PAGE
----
Caring for elderly parents/relatives is a role reversal that few people find easy to navigate. For those of the older generation, it means having to give up a degree of independence and their life-long role as the parent figure. For the adult child, taking on the responsibility of parenting your own parent can be difficult to come to terms with. However, there are things that can be done to make this process easier:
Make a Plan
Many of us ‘fall’ into becoming carers as soon as it becomes apparent that one or both of our parents requires regular assistance with day-to-day living. You will need to assess your options and discuss them with other family members and friends to find a workable solution that meets the needs of all concerned.
Keep Stress to a Minimum
Caring for elderly parents can be a source of frustration in some circumstances, particularly if you have not previously had the best of relationships with them. It’s vital to be honest with yourself about your feelings. You may find it helpful to discuss the matter with a doctor or medical practitioner, especially if you are having problems with sleeping, eating, or managing your own emotions.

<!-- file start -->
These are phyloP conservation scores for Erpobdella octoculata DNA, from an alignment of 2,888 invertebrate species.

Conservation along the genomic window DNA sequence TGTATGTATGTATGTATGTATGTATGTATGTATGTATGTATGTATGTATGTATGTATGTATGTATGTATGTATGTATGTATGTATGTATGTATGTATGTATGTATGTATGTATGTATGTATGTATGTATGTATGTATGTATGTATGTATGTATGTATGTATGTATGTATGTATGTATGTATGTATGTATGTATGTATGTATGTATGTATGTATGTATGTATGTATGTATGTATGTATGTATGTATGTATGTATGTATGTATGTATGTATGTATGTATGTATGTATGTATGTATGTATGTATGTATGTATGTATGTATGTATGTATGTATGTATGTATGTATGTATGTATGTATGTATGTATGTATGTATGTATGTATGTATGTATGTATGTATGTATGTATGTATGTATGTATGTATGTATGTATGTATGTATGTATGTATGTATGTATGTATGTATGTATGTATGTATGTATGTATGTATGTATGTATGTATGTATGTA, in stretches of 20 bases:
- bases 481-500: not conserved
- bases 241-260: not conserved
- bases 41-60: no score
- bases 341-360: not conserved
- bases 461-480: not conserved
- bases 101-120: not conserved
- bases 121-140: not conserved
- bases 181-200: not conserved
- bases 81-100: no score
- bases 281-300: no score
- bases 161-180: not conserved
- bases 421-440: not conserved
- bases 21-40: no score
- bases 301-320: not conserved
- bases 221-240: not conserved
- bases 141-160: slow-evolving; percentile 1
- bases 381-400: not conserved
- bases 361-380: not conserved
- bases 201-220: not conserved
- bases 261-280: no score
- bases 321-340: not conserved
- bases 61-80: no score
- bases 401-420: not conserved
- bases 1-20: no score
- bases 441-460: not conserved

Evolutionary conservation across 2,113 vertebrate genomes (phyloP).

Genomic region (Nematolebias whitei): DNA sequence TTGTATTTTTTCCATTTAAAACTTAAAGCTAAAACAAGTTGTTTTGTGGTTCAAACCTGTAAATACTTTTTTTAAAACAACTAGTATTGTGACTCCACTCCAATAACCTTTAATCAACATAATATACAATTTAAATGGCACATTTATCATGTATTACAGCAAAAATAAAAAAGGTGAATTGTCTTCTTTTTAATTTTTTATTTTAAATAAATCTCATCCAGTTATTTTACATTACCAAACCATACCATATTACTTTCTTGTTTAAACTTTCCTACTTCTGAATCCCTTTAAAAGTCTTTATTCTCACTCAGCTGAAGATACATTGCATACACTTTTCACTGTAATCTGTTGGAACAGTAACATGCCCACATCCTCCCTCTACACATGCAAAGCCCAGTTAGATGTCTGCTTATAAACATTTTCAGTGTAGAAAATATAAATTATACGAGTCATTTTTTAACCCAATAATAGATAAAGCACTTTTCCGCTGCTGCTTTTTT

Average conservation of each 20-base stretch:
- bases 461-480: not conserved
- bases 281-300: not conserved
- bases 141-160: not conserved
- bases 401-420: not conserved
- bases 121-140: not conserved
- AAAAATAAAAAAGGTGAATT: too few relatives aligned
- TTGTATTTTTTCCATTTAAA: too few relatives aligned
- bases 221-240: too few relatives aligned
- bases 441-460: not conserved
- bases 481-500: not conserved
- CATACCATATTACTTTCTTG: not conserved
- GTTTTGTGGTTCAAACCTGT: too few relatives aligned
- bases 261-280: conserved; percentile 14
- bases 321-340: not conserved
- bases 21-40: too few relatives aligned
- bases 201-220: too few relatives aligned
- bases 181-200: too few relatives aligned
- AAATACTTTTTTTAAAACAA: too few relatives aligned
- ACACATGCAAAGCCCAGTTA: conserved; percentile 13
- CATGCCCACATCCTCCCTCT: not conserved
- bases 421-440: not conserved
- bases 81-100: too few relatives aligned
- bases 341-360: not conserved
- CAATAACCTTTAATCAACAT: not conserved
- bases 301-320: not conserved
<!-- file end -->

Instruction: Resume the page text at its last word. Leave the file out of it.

Take Time Out for Yourself
It’s very easy to become lost in the role of a carer. Trying to balance the needs of your loved ones with those of your own is not always easy to accomplish. Most carers may be holding down a full or part-time job, in addition to having school-age children at home to look after. This can often place even more stress on the management of day-to-day life for all concerned.
Before becoming too stressed and worn down by the responsibilities of caring, if possible book yourself a holiday or short break. Look for private care companies who can provide live-in care while you are away, for complete peace of mind for yourself and your loved one.
Care at Home
Putting your elderly relatives into a care home is not the only option available to you. Given the choice, most people would prefer to be cared for at home, where they can remain in familiar surroundings and close to family, friends. You may wish to contact your local council for help in the first instance. They will do an assessment of the type of care that your parent could receive, along with a financial plan of assistance if that is appropriate to your circumstances.
Even if you and your loved one doesn’t qualify for government assistance, you could still opt for your parent to receive care at home care from a private company specialising in providing care for the elderly. Services provided range from a couple of hours’ support once or twice a week, through to 24/7 live-in care from a dedicated carer.
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